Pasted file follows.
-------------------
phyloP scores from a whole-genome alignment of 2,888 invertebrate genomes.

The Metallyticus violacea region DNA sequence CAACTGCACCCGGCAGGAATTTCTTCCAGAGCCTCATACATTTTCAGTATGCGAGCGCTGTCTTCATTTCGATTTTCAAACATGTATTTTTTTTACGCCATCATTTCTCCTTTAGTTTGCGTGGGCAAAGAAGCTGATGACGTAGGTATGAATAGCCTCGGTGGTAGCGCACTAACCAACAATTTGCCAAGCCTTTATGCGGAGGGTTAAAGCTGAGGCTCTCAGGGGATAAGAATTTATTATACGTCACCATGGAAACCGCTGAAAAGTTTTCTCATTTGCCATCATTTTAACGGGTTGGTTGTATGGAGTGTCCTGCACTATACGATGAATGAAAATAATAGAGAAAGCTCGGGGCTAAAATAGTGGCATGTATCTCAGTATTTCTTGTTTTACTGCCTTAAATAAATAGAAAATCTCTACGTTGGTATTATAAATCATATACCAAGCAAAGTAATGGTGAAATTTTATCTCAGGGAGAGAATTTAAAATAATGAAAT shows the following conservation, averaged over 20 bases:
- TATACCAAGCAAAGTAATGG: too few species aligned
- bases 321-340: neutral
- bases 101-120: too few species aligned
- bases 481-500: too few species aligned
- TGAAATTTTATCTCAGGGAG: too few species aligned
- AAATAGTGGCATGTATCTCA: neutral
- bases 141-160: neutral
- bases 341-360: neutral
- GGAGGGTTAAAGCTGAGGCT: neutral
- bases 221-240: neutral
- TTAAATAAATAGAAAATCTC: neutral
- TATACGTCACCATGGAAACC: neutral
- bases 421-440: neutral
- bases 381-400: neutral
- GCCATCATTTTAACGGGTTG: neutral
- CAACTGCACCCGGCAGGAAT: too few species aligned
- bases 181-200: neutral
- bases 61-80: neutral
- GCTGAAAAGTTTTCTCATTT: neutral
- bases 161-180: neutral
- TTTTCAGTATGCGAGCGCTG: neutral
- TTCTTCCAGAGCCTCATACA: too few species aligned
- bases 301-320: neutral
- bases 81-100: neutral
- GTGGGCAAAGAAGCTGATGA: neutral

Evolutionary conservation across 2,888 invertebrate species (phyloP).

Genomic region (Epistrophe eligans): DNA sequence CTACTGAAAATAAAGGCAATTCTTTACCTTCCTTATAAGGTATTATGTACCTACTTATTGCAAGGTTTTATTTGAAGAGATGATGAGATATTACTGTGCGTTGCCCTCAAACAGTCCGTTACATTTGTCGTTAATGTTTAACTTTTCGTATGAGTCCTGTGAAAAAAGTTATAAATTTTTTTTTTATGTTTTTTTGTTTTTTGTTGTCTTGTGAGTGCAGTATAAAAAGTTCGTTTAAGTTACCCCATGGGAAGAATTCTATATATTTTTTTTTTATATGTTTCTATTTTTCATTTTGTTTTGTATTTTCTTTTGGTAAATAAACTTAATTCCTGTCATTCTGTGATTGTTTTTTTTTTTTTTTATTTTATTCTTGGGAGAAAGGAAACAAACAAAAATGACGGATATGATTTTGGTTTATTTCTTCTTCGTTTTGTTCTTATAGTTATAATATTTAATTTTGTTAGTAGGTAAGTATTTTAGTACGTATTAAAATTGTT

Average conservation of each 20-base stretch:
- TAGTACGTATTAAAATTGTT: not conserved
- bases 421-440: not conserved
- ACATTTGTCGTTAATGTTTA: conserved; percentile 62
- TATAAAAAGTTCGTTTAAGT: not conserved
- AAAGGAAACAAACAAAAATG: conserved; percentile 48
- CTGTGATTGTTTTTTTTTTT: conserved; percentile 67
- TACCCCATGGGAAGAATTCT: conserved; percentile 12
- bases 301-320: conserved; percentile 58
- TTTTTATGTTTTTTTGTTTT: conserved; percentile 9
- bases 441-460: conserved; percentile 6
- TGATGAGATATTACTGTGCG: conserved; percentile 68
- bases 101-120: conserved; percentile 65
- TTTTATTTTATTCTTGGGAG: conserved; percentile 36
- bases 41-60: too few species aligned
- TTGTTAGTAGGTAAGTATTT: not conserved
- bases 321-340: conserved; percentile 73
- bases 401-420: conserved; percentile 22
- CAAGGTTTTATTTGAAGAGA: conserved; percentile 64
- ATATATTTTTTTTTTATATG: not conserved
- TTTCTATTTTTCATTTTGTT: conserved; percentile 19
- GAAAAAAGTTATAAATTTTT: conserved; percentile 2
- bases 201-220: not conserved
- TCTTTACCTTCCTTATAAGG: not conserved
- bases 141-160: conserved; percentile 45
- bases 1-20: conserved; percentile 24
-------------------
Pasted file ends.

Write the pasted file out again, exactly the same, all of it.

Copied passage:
phyloP scores from a whole-genome alignment of 2,888 invertebrate genomes.

The Metallyticus violacea region DNA sequence CAACTGCACCCGGCAGGAATTTCTTCCAGAGCCTCATACATTTTCAGTATGCGAGCGCTGTCTTCATTTCGATTTTCAAACATGTATTTTTTTTACGCCATCATTTCTCCTTTAGTTTGCGTGGGCAAAGAAGCTGATGACGTAGGTATGAATAGCCTCGGTGGTAGCGCACTAACCAACAATTTGCCAAGCCTTTATGCGGAGGGTTAAAGCTGAGGCTCTCAGGGGATAAGAATTTATTATACGTCACCATGGAAACCGCTGAAAAGTTTTCTCATTTGCCATCATTTTAACGGGTTGGTTGTATGGAGTGTCCTGCACTATACGATGAATGAAAATAATAGAGAAAGCTCGGGGCTAAAATAGTGGCATGTATCTCAGTATTTCTTGTTTTACTGCCTTAAATAAATAGAAAATCTCTACGTTGGTATTATAAATCATATACCAAGCAAAGTAATGGTGAAATTTTATCTCAGGGAGAGAATTTAAAATAATGAAAT shows the following conservation, averaged over 20 bases:
- TATACCAAGCAAAGTAATGG: too few species aligned
- bases 321-340: neutral
- bases 101-120: too few species aligned
- bases 481-500: too few species aligned
- TGAAATTTTATCTCAGGGAG: too few species aligned
- AAATAGTGGCATGTATCTCA: neutral
- bases 141-160: neutral
- bases 341-360: neutral
- GGAGGGTTAAAGCTGAGGCT: neutral
- bases 221-240: neutral
- TTAAATAAATAGAAAATCTC: neutral
- TATACGTCACCATGGAAACC: neutral
- bases 421-440: neutral
- bases 381-400: neutral
- GCCATCATTTTAACGGGTTG: neutral
- CAACTGCACCCGGCAGGAAT: too few species aligned
- bases 181-200: neutral
- bases 61-80: neutral
- GCTGAAAAGTTTTCTCATTT: neutral
- bases 161-180: neutral
- TTTTCAGTATGCGAGCGCTG: neutral
- TTCTTCCAGAGCCTCATACA: too few species aligned
- bases 301-320: neutral
- bases 81-100: neutral
- GTGGGCAAAGAAGCTGATGA: neutral

Evolutionary conservation across 2,888 invertebrate species (phyloP).

Genomic region (Epistrophe eligans): DNA sequence CTACTGAAAATAAAGGCAATTCTTTACCTTCCTTATAAGGTATTATGTACCTACTTATTGCAAGGTTTTATTTGAAGAGATGATGAGATATTACTGTGCGTTGCCCTCAAACAGTCCGTTACATTTGTCGTTAATGTTTAACTTTTCGTATGAGTCCTGTGAAAAAAGTTATAAATTTTTTTTTTATGTTTTTTTGTTTTTTGTTGTCTTGTGAGTGCAGTATAAAAAGTTCGTTTAAGTTACCCCATGGGAAGAATTCTATATATTTTTTTTTTATATGTTTCTATTTTTCATTTTGTTTTGTATTTTCTTTTGGTAAATAAACTTAATTCCTGTCATTCTGTGATTGTTTTTTTTTTTTTTTATTTTATTCTTGGGAGAAAGGAAACAAACAAAAATGACGGATATGATTTTGGTTTATTTCTTCTTCGTTTTGTTCTTATAGTTATAATATTTAATTTTGTTAGTAGGTAAGTATTTTAGTACGTATTAAAATTGTT

Average conservation of each 20-base stretch:
- TAGTACGTATTAAAATTGTT: not conserved
- bases 421-440: not conserved
- ACATTTGTCGTTAATGTTTA: conserved; percentile 62
- TATAAAAAGTTCGTTTAAGT: not conserved
- AAAGGAAACAAACAAAAATG: conserved; percentile 48
- CTGTGATTGTTTTTTTTTTT: conserved; percentile 67
- TACCCCATGGGAAGAATTCT: conserved; percentile 12
- bases 301-320: conserved; percentile 58
- TTTTTATGTTTTTTTGTTTT: conserved; percentile 9
- bases 441-460: conserved; percentile 6
- TGATGAGATATTACTGTGCG: conserved; percentile 68
- bases 101-120: conserved; percentile 65
- TTTTATTTTATTCTTGGGAG: conserved; percentile 36
- bases 41-60: too few species aligned
- TTGTTAGTAGGTAAGTATTT: not conserved
- bases 321-340: conserved; percentile 73
- bases 401-420: conserved; percentile 22
- CAAGGTTTTATTTGAAGAGA: conserved; percentile 64
- ATATATTTTTTTTTTATATG: not conserved
- TTTCTATTTTTCATTTTGTT: conserved; percentile 19
- GAAAAAAGTTATAAATTTTT: conserved; percentile 2
- bases 201-220: not conserved
- TCTTTACCTTCCTTATAAGG: not conserved
- bases 141-160: conserved; percentile 45
- bases 1-20: conserved; percentile 24